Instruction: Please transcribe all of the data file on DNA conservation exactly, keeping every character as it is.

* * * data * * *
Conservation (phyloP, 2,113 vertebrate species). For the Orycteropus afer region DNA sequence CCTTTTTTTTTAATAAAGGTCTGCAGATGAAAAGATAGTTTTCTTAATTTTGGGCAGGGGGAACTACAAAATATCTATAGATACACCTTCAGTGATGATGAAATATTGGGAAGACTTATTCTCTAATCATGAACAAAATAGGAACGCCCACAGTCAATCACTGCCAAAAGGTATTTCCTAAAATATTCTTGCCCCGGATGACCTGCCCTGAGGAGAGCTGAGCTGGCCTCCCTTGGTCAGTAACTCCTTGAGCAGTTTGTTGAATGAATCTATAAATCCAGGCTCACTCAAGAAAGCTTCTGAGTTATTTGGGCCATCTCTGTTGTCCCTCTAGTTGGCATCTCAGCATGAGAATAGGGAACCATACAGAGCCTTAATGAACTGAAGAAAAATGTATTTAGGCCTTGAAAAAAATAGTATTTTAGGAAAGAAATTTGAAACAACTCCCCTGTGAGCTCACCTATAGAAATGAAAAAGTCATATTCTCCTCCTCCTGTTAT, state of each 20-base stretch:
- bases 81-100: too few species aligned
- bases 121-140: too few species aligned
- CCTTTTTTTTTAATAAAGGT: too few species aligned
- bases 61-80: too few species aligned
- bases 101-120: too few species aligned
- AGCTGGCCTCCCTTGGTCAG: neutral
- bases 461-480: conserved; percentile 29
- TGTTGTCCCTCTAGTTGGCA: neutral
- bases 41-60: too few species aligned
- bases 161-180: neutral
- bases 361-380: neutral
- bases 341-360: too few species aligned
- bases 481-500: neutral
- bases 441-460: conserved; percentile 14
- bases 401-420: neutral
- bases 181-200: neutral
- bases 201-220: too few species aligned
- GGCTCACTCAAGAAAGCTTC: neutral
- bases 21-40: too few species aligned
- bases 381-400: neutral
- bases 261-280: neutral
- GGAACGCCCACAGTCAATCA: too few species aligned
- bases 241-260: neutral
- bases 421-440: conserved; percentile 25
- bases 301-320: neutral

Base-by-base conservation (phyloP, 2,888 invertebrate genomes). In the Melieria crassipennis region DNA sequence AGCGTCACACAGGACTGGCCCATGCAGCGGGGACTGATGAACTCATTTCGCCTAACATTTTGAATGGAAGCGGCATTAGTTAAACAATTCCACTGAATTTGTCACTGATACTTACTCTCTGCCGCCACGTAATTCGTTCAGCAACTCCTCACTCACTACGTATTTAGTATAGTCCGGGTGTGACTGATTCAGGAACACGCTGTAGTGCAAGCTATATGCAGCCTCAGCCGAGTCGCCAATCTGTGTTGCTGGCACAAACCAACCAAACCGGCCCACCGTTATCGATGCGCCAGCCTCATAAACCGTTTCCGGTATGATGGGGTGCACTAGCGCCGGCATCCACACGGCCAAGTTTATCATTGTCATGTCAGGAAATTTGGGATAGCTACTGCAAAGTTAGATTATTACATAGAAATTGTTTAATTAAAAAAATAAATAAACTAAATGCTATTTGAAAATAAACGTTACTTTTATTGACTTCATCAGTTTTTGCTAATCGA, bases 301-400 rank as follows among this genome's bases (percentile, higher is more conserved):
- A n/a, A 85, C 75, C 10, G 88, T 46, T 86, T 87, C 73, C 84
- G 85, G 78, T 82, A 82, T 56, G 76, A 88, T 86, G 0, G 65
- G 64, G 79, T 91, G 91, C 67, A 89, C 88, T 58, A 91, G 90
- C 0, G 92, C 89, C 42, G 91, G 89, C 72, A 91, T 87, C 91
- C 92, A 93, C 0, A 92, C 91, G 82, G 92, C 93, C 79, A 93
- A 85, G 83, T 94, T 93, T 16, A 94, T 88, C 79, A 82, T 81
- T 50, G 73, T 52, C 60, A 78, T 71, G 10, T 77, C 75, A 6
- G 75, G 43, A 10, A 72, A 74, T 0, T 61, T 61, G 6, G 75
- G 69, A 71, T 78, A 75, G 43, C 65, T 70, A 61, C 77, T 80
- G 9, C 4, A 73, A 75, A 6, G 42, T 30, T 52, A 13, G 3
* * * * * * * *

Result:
Conservation (phyloP, 2,113 vertebrate species). For the Orycteropus afer region DNA sequence CCTTTTTTTTTAATAAAGGTCTGCAGATGAAAAGATAGTTTTCTTAATTTTGGGCAGGGGGAACTACAAAATATCTATAGATACACCTTCAGTGATGATGAAATATTGGGAAGACTTATTCTCTAATCATGAACAAAATAGGAACGCCCACAGTCAATCACTGCCAAAAGGTATTTCCTAAAATATTCTTGCCCCGGATGACCTGCCCTGAGGAGAGCTGAGCTGGCCTCCCTTGGTCAGTAACTCCTTGAGCAGTTTGTTGAATGAATCTATAAATCCAGGCTCACTCAAGAAAGCTTCTGAGTTATTTGGGCCATCTCTGTTGTCCCTCTAGTTGGCATCTCAGCATGAGAATAGGGAACCATACAGAGCCTTAATGAACTGAAGAAAAATGTATTTAGGCCTTGAAAAAAATAGTATTTTAGGAAAGAAATTTGAAACAACTCCCCTGTGAGCTCACCTATAGAAATGAAAAAGTCATATTCTCCTCCTCCTGTTAT, state of each 20-base stretch:
- bases 81-100: too few species aligned
- bases 121-140: too few species aligned
- CCTTTTTTTTTAATAAAGGT: too few species aligned
- bases 61-80: too few species aligned
- bases 101-120: too few species aligned
- AGCTGGCCTCCCTTGGTCAG: neutral
- bases 461-480: conserved; percentile 29
- TGTTGTCCCTCTAGTTGGCA: neutral
- bases 41-60: too few species aligned
- bases 161-180: neutral
- bases 361-380: neutral
- bases 341-360: too few species aligned
- bases 481-500: neutral
- bases 441-460: conserved; percentile 14
- bases 401-420: neutral
- bases 181-200: neutral
- bases 201-220: too few species aligned
- GGCTCACTCAAGAAAGCTTC: neutral
- bases 21-40: too few species aligned
- bases 381-400: neutral
- bases 261-280: neutral
- GGAACGCCCACAGTCAATCA: too few species aligned
- bases 241-260: neutral
- bases 421-440: conserved; percentile 25
- bases 301-320: neutral

Base-by-base conservation (phyloP, 2,888 invertebrate genomes). In the Melieria crassipennis region DNA sequence AGCGTCACACAGGACTGGCCCATGCAGCGGGGACTGATGAACTCATTTCGCCTAACATTTTGAATGGAAGCGGCATTAGTTAAACAATTCCACTGAATTTGTCACTGATACTTACTCTCTGCCGCCACGTAATTCGTTCAGCAACTCCTCACTCACTACGTATTTAGTATAGTCCGGGTGTGACTGATTCAGGAACACGCTGTAGTGCAAGCTATATGCAGCCTCAGCCGAGTCGCCAATCTGTGTTGCTGGCACAAACCAACCAAACCGGCCCACCGTTATCGATGCGCCAGCCTCATAAACCGTTTCCGGTATGATGGGGTGCACTAGCGCCGGCATCCACACGGCCAAGTTTATCATTGTCATGTCAGGAAATTTGGGATAGCTACTGCAAAGTTAGATTATTACATAGAAATTGTTTAATTAAAAAAATAAATAAACTAAATGCTATTTGAAAATAAACGTTACTTTTATTGACTTCATCAGTTTTTGCTAATCGA, bases 301-400 rank as follows among this genome's bases (percentile, higher is more conserved):
- A n/a, A 85, C 75, C 10, G 88, T 46, T 86, T 87, C 73, C 84
- G 85, G 78, T 82, A 82, T 56, G 76, A 88, T 86, G 0, G 65
- G 64, G 79, T 91, G 91, C 67, A 89, C 88, T 58, A 91, G 90
- C 0, G 92, C 89, C 42, G 91, G 89, C 72, A 91, T 87, C 91
- C 92, A 93, C 0, A 92, C 91, G 82, G 92, C 93, C 79, A 93
- A 85, G 83, T 94, T 93, T 16, A 94, T 88, C 79, A 82, T 81
- T 50, G 73, T 52, C 60, A 78, T 71, G 10, T 77, C 75, A 6
- G 75, G 43, A 10, A 72, A 74, T 0, T 61, T 61, G 6, G 75
- G 69, A 71, T 78, A 75, G 43, C 65, T 70, A 61, C 77, T 80
- G 9, C 4, A 73, A 75, A 6, G 42, T 30, T 52, A 13, G 3